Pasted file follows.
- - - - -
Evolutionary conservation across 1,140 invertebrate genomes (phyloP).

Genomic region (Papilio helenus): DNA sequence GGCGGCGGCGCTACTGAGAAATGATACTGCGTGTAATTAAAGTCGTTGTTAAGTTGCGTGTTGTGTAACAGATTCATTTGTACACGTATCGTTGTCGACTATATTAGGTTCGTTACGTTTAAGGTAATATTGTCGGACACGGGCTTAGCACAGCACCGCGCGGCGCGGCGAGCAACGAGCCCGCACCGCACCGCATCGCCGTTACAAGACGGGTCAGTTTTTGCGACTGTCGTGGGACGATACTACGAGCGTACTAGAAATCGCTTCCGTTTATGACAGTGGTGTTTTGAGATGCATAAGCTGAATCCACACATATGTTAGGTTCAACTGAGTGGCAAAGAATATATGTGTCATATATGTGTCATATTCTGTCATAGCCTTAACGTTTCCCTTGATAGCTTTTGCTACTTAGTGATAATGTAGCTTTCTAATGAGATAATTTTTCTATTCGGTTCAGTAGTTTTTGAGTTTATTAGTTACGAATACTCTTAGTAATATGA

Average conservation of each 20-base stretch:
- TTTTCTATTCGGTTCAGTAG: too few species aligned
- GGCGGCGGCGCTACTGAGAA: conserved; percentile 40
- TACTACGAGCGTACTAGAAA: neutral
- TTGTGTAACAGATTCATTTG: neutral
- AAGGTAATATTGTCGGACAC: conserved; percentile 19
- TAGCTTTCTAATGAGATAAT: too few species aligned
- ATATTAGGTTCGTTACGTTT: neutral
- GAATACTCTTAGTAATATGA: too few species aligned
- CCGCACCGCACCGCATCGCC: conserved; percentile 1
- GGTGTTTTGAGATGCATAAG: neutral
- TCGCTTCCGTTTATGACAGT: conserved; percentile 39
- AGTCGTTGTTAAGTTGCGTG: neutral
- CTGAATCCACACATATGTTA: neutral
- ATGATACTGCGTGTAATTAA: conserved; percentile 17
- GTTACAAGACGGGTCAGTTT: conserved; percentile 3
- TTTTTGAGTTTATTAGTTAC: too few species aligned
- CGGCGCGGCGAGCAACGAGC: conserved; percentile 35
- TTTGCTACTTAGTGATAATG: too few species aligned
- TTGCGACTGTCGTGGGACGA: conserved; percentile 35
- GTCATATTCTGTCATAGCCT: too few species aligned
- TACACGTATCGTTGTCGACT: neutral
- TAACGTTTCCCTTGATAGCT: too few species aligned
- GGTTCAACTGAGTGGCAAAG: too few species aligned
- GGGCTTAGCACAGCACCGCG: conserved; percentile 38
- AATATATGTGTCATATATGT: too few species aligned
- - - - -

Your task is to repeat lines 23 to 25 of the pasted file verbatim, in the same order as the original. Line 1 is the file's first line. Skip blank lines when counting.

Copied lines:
- GTCATATTCTGTCATAGCCT: too few species aligned
- TACACGTATCGTTGTCGACT: neutral
- TAACGTTTCCCTTGATAGCT: too few species aligned